The MSPI program gave me a full range of skills to start my career. All assignments were done in groups of a whole variety of sizes which made for a fantastic learning experience to work with different personality types and backgrounds in a team environment. Succeeding in business is all about people relations and I owe a lot of credit to the MSPI program for what I learned about myself and other people, in my time there.
A lot of the curriculum was centred on “process”. We were given open ended projects. They were challenging but rewarding. Our team had to collaborate and navigate from ideation to converging on a shortlist of ideas to researching and prototyping and for some assignments implementing. That process has become ingrained in me and has helped me many times over. Everything we do is at some stage within that process, being aware of that context has been very helpful in my thinking.
The other big thing for me was that we did a lot of presentations, which I didn’t have a lot of experience with previous to MSPI. Public speaking isn’t something that I’m naturally comfortable with so working on that comfort level was really beneficial. I would not have been able to present to a roomful of investors for Maritime Rideshare a year later if not for that experience.
What are some of the memories that you have from your time at BTH and in the MSPI program?
Definitely some of the funnest parties and times I’ve ever had were in Karlskrona. The MSPI and MSLS program just seem to attract year after year of the most wonderful people. Aside from all the laughs we had I was inspired by them to love myself more, to love life more and to give gratitude for life’s gifts by living each more fully.
“Sweden is an amazing country. Soak it up while you can. Or stay!”
Why did you choose MSPI and BTH?
I just had a sense that it would be more applied and less theoretical than other programs I was looking at. I really wanted a program that delivered a solid skill set that would help me be industry-ready.
Which was your favourite courses or sessions in the MSPI program?
The sessions on Design Thinking were great. We did some workshops on biomimicry which were super interesting. We did a project with Dynapac that was really cool. They’re a global road paving construction equipment company headquartered in Karlskrona.
Since our thesis was technically a course, I’d have to say that was probably my favourite course. I loved the flexibility it offered and I just really enjoyed the work we were doing.
“The MSPI program focuses on several major trends that already are and will continue to be for a long time at the forefront of shaping our collective future. Those that understand these trends and their associated toolsets will be the ones who forge this future.”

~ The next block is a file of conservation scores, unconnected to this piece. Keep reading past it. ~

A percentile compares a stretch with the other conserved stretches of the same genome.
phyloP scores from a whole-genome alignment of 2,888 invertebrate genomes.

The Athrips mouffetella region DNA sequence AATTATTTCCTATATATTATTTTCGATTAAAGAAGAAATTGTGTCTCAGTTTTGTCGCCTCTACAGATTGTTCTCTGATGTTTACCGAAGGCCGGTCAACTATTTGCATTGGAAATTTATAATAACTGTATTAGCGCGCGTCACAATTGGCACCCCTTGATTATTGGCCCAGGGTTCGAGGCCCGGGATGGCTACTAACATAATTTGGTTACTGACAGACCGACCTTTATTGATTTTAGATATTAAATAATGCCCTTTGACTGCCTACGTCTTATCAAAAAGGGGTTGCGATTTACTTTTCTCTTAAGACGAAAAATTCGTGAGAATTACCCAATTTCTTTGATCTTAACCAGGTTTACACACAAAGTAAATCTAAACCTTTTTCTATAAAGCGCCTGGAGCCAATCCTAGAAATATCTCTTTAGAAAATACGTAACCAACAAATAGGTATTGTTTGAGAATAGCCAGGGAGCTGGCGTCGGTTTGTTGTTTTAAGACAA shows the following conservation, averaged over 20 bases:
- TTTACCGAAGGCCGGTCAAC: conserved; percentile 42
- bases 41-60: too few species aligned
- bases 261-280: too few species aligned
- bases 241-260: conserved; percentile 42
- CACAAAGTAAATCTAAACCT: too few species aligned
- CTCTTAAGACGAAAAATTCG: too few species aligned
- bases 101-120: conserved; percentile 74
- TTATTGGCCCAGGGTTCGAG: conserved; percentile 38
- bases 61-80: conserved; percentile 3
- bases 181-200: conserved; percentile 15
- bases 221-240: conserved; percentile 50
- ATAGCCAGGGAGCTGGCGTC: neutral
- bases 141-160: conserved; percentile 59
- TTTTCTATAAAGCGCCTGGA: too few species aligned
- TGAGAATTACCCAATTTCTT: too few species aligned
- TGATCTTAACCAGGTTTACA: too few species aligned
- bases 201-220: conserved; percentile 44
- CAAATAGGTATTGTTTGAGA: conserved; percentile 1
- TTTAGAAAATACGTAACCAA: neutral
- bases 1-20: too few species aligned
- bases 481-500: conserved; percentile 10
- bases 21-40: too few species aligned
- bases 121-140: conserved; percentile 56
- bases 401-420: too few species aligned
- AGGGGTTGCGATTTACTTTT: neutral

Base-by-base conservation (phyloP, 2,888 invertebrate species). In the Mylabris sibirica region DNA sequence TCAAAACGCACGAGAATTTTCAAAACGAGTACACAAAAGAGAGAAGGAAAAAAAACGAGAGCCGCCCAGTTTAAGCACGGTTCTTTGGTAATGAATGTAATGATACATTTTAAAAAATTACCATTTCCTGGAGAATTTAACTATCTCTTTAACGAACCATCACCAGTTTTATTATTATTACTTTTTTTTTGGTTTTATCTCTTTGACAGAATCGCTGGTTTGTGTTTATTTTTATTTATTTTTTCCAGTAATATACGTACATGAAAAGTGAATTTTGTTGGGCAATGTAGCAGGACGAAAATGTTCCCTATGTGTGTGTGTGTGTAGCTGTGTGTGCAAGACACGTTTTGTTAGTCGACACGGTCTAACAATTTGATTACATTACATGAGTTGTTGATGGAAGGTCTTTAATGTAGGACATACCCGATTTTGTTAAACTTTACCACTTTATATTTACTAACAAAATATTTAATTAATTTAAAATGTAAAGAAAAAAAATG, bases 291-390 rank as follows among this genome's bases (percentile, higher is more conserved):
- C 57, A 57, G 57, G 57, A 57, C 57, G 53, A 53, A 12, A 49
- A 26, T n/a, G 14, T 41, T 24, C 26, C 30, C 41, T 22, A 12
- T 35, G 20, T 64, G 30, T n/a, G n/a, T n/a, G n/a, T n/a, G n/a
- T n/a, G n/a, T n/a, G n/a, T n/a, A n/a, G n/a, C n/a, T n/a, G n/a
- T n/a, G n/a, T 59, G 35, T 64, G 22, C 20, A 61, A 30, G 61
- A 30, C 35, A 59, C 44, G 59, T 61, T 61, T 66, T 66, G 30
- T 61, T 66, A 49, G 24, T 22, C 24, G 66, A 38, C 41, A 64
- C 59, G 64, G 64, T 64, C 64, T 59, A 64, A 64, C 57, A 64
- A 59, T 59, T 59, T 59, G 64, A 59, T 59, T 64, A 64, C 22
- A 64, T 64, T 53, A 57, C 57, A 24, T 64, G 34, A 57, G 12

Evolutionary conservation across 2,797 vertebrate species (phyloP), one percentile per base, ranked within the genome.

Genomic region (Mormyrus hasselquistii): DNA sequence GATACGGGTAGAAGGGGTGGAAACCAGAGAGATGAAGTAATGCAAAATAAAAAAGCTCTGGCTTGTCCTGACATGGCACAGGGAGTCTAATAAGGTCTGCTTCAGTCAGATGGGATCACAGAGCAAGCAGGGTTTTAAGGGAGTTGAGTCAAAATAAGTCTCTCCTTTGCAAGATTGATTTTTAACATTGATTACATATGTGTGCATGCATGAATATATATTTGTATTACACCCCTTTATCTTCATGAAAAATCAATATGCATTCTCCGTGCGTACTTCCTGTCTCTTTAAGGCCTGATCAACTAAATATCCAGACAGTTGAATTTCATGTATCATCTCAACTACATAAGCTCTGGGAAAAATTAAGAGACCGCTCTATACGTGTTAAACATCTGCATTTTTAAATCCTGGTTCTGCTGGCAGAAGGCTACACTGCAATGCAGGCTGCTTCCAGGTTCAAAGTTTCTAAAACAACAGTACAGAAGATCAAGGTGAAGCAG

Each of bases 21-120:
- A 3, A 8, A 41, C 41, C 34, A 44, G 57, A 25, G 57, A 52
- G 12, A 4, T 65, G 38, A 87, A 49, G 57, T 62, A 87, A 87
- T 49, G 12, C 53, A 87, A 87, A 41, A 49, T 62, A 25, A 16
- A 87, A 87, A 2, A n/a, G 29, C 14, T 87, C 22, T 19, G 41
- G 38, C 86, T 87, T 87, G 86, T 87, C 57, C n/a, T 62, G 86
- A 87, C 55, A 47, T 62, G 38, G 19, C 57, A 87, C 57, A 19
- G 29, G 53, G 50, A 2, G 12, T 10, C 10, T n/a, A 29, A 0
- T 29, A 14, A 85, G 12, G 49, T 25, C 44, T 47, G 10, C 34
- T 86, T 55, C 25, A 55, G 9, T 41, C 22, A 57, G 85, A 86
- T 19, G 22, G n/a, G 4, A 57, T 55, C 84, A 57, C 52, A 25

The key areas for the program is Sustainability/sustainable development, Product-service systems and Innovation. How do you think engineers can benefit from mastering these perspectives?
Engineers can benefit immensely from these concepts. The MSPI program focuses on several major trends that already are and will continue to be for a long time at the forefront of shaping our collective future. Those that understand these trends and their associated toolsets will be the ones who forge this future.
What would you recommend our current and future students to think about while studying and preparing for the real life?
Being able to communicate with others is incredibly important. Take the time to hone this skill.
Pay attention to what you are drawn to. Make moves long before school ends to find out about what opportunities are out there and what the gap is for you to secure such opportunities. Life and cashflow come quick after school. Don’t be afraid to ask. It’s hugely advantageous to reach out to people who work at companies or organizations you are interested in, before you graduate. You’ll find people are more open to talking (and impressed) when you ask before you are looking for (read: in need of) a job. You’ll learn where the opportunities are (and where they aren’t). They’ll also give you direction and tips on your next steps of how to secure the type of job you want.
Sweden is an amazing country. Soak it up while you can. Or stay!
What should we in academia – educating tomorrows engineers and leaders – focus on to be relevant for the real life of industry?
A lot of academia struggles with knowing the needs of industry. Relatively speaking, the MSPI program does a good job of connecting with industry and trying to understand its needs. I still think there’s room for improvement though. Exposing students to a greater variety of industries is key.
“Karlskrona is a beautiful little town with amazing and beautiful people. You will not regret spending one or two years of your life there.”
Is there anything else in particular from the education in MSPI that you would like to highlight?
Karlskrona is a beautiful little town with amazing and beautiful people. You will not regret spending one or two years of your life there.